Other options for governments promoting 5G include becoming a major user of the network or directly subsidizing its construction. But lack of a powerful network is not the only factor holding back deployment of the 5G technologies that could supercharge productivity; there are many reasons other than lack of network speed and stability preventing the deployment of 5G-enabled applications such as autonomous vehicles, massive IoT, and bioelectronic medical implants. If the technologies meant to use 5G lag behind the network itself, government-sponsored 5G might get little use, with little economic benefit. Seen from this perspective, 5G is a risky bet. The US government clearly wants 5G to be deployed as quickly as possible, as shown by their recent decision to auction off a section of mid band spectrum within the next year. But while selling spectrum and waiting for operators to broadcast over it might not be enough to spur construction, more active policies may not come to their intended fruition. Policymakers need to weigh these considerations carefully.
Policymakers also need to consider how 5G could expand and magnify the internet’s challenges to every dimension of security. On this subject, the possibility that China’s government may be pressuring Huawei to place vulnerabilities in its increasingly-ubiquitous network equipment to facilitate political espionage has gotten the most attention. However, it’s the unintentional gaps in the security of Huawei devices that deserve more scrutiny; they draw notice to how a dense 5G network of mobile broadcast sites and a far denser jungle of devices will give bad actors millions of potentially vulnerable entry points into governments, businesses, and personal lives through which to steal and manipulate.
Finally, 5G could also unsettle or even tip over the established fortresses of the digital world. For the last ten years, Google, Microsoft, and Amazon have leveraged cloud computing to shape the internet to their liking. But 5G could very well dim the power of massive datacenters and spark a multiplication of computing and storage out to base stations or remote devices themselves. If this happens, new players, whether network operators or unheard-of upstarts, could could control network infrastructure, and capture more value in the next phase in digital evolution. This possibility reinforces another idea that policymakers should bear in mind: the competitive landscape of technology firms is not fixed, and those that appear dominant today may be vulnerable to disruption tomorrow.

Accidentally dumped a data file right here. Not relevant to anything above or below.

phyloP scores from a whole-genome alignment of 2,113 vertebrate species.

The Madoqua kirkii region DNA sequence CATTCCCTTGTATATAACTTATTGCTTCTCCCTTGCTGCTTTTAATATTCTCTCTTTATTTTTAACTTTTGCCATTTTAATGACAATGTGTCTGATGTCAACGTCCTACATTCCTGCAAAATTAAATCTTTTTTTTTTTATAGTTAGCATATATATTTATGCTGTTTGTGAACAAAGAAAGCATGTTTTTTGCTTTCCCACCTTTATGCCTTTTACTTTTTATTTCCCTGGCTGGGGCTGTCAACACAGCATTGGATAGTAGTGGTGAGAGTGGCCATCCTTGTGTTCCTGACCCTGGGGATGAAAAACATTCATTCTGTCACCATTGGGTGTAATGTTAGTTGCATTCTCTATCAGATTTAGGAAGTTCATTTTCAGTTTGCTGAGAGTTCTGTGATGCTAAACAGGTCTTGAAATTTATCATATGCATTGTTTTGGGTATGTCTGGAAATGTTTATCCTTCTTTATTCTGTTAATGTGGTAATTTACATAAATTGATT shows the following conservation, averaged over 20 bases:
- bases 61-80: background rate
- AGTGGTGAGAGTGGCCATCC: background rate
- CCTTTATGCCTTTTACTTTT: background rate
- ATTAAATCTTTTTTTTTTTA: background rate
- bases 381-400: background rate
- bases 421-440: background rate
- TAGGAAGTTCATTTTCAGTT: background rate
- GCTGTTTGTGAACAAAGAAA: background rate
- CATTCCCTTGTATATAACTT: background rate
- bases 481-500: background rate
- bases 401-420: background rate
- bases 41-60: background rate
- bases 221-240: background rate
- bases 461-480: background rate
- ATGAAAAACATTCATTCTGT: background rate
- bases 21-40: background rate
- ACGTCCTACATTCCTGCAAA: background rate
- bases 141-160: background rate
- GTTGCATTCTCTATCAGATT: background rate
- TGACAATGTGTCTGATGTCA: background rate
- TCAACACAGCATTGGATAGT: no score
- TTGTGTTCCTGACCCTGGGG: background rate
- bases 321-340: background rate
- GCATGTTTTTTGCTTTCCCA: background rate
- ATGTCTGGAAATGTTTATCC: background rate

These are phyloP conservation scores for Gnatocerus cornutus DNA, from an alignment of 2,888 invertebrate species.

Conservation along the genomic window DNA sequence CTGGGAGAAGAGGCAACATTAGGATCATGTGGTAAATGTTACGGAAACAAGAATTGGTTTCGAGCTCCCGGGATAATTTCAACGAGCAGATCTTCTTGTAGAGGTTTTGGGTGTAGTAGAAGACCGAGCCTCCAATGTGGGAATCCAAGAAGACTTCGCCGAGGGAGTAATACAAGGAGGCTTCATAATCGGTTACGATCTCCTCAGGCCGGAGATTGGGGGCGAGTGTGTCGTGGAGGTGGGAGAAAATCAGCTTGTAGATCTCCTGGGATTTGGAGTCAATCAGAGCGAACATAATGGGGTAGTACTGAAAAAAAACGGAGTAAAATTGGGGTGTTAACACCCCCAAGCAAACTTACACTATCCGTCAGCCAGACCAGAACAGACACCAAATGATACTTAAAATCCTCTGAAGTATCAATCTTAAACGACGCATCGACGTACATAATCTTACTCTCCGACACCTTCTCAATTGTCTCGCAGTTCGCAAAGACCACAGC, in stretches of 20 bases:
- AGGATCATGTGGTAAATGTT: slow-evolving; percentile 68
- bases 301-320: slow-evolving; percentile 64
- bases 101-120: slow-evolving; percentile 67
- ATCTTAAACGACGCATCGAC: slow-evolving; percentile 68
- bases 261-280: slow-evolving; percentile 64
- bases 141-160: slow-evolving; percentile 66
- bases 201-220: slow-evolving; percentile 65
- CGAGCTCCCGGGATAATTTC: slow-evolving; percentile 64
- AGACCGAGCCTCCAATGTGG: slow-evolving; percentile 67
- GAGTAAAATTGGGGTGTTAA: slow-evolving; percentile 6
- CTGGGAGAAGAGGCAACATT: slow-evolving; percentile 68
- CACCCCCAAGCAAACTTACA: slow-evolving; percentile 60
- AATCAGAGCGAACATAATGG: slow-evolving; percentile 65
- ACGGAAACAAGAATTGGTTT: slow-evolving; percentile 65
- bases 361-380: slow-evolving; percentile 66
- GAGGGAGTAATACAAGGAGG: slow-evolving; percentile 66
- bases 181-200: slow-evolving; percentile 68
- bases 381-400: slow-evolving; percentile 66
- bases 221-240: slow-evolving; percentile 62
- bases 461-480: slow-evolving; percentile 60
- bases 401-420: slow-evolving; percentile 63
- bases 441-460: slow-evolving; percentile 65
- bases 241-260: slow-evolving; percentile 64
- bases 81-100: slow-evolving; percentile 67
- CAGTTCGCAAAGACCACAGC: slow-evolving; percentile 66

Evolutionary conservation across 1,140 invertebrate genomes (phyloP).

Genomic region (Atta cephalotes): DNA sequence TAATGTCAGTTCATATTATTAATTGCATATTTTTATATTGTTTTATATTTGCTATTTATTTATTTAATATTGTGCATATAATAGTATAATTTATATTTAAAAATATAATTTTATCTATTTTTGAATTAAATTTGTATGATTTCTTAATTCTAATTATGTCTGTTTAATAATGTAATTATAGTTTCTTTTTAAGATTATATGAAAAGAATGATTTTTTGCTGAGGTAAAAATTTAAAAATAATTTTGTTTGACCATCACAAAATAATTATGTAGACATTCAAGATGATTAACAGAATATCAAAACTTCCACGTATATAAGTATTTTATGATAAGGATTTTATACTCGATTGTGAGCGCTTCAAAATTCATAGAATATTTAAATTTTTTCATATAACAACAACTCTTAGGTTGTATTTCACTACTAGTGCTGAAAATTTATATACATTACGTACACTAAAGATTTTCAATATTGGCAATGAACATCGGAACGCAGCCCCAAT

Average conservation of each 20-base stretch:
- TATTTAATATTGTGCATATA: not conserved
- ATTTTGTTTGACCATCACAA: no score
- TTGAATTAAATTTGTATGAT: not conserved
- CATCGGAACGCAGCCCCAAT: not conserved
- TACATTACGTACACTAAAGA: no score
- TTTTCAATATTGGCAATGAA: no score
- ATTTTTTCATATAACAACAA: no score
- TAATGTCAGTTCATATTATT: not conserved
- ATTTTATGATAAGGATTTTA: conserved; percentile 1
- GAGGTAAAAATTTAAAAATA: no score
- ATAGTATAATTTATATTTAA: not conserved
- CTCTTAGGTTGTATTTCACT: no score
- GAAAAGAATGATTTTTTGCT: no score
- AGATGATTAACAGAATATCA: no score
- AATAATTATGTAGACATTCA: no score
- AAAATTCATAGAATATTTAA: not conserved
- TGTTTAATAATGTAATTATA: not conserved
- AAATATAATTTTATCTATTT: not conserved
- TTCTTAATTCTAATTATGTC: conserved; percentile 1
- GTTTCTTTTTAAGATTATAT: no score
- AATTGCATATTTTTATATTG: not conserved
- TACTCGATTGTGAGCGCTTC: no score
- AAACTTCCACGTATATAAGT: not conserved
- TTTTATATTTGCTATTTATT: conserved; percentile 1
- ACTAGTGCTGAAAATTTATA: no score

5G may never live up to its hype, but the questions it inspires and informs are profound. With 5G’s economic potential, policymakers could at least explore ways of fostering collaboration among network operators to get the network built, while closely monitoring the development of 5G-dependent technologies to see if more direct action might be fruitful. Policymakers could further prepare for 5G by incorporating it into the design of cybersecurity standards; simply ripping out Chinese telecom equipment, as the FCC last week effectively enjoined US companies to do, is not nearly enough to guarantee security in a 5G world. Finally, policymakers could also consider 5G when making assessments of the competitive landscape in the technology industry. Overall, understanding the pitfalls and possibilities of 5G will be critical for policymakers and other leaders as they seek to shape technology’s ongoing evolution for the benefit of all.
This work was funded in part by the Ewing Marion Kauffman Foundation and led by the Berkeley Roundtable on the International Economy (BRIE) and the Work and Intelligent Tools and Systems (WITS) Program at UC Berkeley, with support from the CITRIS Policy Lab.